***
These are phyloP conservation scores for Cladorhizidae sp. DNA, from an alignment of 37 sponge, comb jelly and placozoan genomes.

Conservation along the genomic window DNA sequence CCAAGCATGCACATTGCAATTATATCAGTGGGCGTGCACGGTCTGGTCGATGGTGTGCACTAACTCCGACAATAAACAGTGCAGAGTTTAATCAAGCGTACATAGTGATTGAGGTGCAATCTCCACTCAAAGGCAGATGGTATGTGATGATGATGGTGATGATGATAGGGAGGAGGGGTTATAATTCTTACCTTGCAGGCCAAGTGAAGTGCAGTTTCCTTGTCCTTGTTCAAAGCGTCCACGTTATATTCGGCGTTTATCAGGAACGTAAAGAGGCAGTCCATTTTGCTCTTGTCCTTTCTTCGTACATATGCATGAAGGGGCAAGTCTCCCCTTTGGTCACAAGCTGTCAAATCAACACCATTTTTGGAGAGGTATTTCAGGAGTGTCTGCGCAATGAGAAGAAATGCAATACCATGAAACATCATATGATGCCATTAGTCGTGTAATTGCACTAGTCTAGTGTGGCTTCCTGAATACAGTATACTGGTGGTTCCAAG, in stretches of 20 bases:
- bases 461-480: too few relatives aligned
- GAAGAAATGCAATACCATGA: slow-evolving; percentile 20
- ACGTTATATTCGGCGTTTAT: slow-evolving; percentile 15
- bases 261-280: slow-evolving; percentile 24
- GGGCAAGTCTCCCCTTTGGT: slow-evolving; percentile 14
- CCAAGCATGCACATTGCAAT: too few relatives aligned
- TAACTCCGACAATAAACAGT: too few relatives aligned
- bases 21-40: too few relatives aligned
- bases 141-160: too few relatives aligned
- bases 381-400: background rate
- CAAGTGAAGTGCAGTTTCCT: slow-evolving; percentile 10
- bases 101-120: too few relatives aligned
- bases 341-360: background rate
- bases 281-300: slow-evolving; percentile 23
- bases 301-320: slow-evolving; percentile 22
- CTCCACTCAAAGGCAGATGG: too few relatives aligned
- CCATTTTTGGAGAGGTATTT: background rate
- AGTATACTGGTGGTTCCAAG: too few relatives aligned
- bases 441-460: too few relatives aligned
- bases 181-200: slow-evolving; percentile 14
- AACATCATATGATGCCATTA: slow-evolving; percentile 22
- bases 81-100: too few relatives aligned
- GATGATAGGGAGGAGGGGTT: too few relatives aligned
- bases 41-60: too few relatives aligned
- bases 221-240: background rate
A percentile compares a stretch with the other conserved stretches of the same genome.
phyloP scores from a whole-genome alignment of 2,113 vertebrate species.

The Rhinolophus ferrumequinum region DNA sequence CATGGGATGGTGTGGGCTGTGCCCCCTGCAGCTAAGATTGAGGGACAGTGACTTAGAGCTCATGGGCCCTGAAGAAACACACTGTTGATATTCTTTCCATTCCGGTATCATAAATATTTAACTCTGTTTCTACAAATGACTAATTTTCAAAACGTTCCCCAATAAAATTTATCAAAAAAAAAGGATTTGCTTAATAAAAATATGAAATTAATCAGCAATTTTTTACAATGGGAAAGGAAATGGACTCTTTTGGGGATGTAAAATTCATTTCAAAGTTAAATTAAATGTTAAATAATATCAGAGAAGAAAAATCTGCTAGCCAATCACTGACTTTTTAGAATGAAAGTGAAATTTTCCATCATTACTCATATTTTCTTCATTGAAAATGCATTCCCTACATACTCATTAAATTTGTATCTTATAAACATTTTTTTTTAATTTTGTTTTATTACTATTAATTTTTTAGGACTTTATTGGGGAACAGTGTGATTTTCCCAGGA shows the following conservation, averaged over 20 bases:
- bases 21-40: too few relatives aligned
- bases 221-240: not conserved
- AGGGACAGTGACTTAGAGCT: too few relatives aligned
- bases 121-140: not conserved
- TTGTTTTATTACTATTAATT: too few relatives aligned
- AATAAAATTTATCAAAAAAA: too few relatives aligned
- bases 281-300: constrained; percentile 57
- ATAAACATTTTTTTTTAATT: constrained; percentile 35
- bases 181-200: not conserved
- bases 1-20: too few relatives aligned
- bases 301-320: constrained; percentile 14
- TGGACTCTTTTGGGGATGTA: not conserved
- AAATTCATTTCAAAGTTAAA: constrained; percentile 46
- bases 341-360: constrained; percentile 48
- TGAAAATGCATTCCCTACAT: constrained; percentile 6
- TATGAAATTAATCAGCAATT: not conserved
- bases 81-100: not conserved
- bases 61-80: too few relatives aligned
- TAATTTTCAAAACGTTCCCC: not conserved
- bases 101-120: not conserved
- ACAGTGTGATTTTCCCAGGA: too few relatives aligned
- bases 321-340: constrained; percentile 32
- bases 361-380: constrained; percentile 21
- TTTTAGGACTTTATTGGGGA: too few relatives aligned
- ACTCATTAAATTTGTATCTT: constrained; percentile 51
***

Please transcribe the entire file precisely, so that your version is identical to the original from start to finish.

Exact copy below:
These are phyloP conservation scores for Cladorhizidae sp. DNA, from an alignment of 37 sponge, comb jelly and placozoan genomes.

Conservation along the genomic window DNA sequence CCAAGCATGCACATTGCAATTATATCAGTGGGCGTGCACGGTCTGGTCGATGGTGTGCACTAACTCCGACAATAAACAGTGCAGAGTTTAATCAAGCGTACATAGTGATTGAGGTGCAATCTCCACTCAAAGGCAGATGGTATGTGATGATGATGGTGATGATGATAGGGAGGAGGGGTTATAATTCTTACCTTGCAGGCCAAGTGAAGTGCAGTTTCCTTGTCCTTGTTCAAAGCGTCCACGTTATATTCGGCGTTTATCAGGAACGTAAAGAGGCAGTCCATTTTGCTCTTGTCCTTTCTTCGTACATATGCATGAAGGGGCAAGTCTCCCCTTTGGTCACAAGCTGTCAAATCAACACCATTTTTGGAGAGGTATTTCAGGAGTGTCTGCGCAATGAGAAGAAATGCAATACCATGAAACATCATATGATGCCATTAGTCGTGTAATTGCACTAGTCTAGTGTGGCTTCCTGAATACAGTATACTGGTGGTTCCAAG, in stretches of 20 bases:
- bases 461-480: too few relatives aligned
- GAAGAAATGCAATACCATGA: slow-evolving; percentile 20
- ACGTTATATTCGGCGTTTAT: slow-evolving; percentile 15
- bases 261-280: slow-evolving; percentile 24
- GGGCAAGTCTCCCCTTTGGT: slow-evolving; percentile 14
- CCAAGCATGCACATTGCAAT: too few relatives aligned
- TAACTCCGACAATAAACAGT: too few relatives aligned
- bases 21-40: too few relatives aligned
- bases 141-160: too few relatives aligned
- bases 381-400: background rate
- CAAGTGAAGTGCAGTTTCCT: slow-evolving; percentile 10
- bases 101-120: too few relatives aligned
- bases 341-360: background rate
- bases 281-300: slow-evolving; percentile 23
- bases 301-320: slow-evolving; percentile 22
- CTCCACTCAAAGGCAGATGG: too few relatives aligned
- CCATTTTTGGAGAGGTATTT: background rate
- AGTATACTGGTGGTTCCAAG: too few relatives aligned
- bases 441-460: too few relatives aligned
- bases 181-200: slow-evolving; percentile 14
- AACATCATATGATGCCATTA: slow-evolving; percentile 22
- bases 81-100: too few relatives aligned
- GATGATAGGGAGGAGGGGTT: too few relatives aligned
- bases 41-60: too few relatives aligned
- bases 221-240: background rate
A percentile compares a stretch with the other conserved stretches of the same genome.
phyloP scores from a whole-genome alignment of 2,113 vertebrate species.

The Rhinolophus ferrumequinum region DNA sequence CATGGGATGGTGTGGGCTGTGCCCCCTGCAGCTAAGATTGAGGGACAGTGACTTAGAGCTCATGGGCCCTGAAGAAACACACTGTTGATATTCTTTCCATTCCGGTATCATAAATATTTAACTCTGTTTCTACAAATGACTAATTTTCAAAACGTTCCCCAATAAAATTTATCAAAAAAAAAGGATTTGCTTAATAAAAATATGAAATTAATCAGCAATTTTTTACAATGGGAAAGGAAATGGACTCTTTTGGGGATGTAAAATTCATTTCAAAGTTAAATTAAATGTTAAATAATATCAGAGAAGAAAAATCTGCTAGCCAATCACTGACTTTTTAGAATGAAAGTGAAATTTTCCATCATTACTCATATTTTCTTCATTGAAAATGCATTCCCTACATACTCATTAAATTTGTATCTTATAAACATTTTTTTTTAATTTTGTTTTATTACTATTAATTTTTTAGGACTTTATTGGGGAACAGTGTGATTTTCCCAGGA shows the following conservation, averaged over 20 bases:
- bases 21-40: too few relatives aligned
- bases 221-240: not conserved
- AGGGACAGTGACTTAGAGCT: too few relatives aligned
- bases 121-140: not conserved
- TTGTTTTATTACTATTAATT: too few relatives aligned
- AATAAAATTTATCAAAAAAA: too few relatives aligned
- bases 281-300: constrained; percentile 57
- ATAAACATTTTTTTTTAATT: constrained; percentile 35
- bases 181-200: not conserved
- bases 1-20: too few relatives aligned
- bases 301-320: constrained; percentile 14
- TGGACTCTTTTGGGGATGTA: not conserved
- AAATTCATTTCAAAGTTAAA: constrained; percentile 46
- bases 341-360: constrained; percentile 48
- TGAAAATGCATTCCCTACAT: constrained; percentile 6
- TATGAAATTAATCAGCAATT: not conserved
- bases 81-100: not conserved
- bases 61-80: too few relatives aligned
- TAATTTTCAAAACGTTCCCC: not conserved
- bases 101-120: not conserved
- ACAGTGTGATTTTCCCAGGA: too few relatives aligned
- bases 321-340: constrained; percentile 32
- bases 361-380: constrained; percentile 21
- TTTTAGGACTTTATTGGGGA: too few relatives aligned
- ACTCATTAAATTTGTATCTT: constrained; percentile 51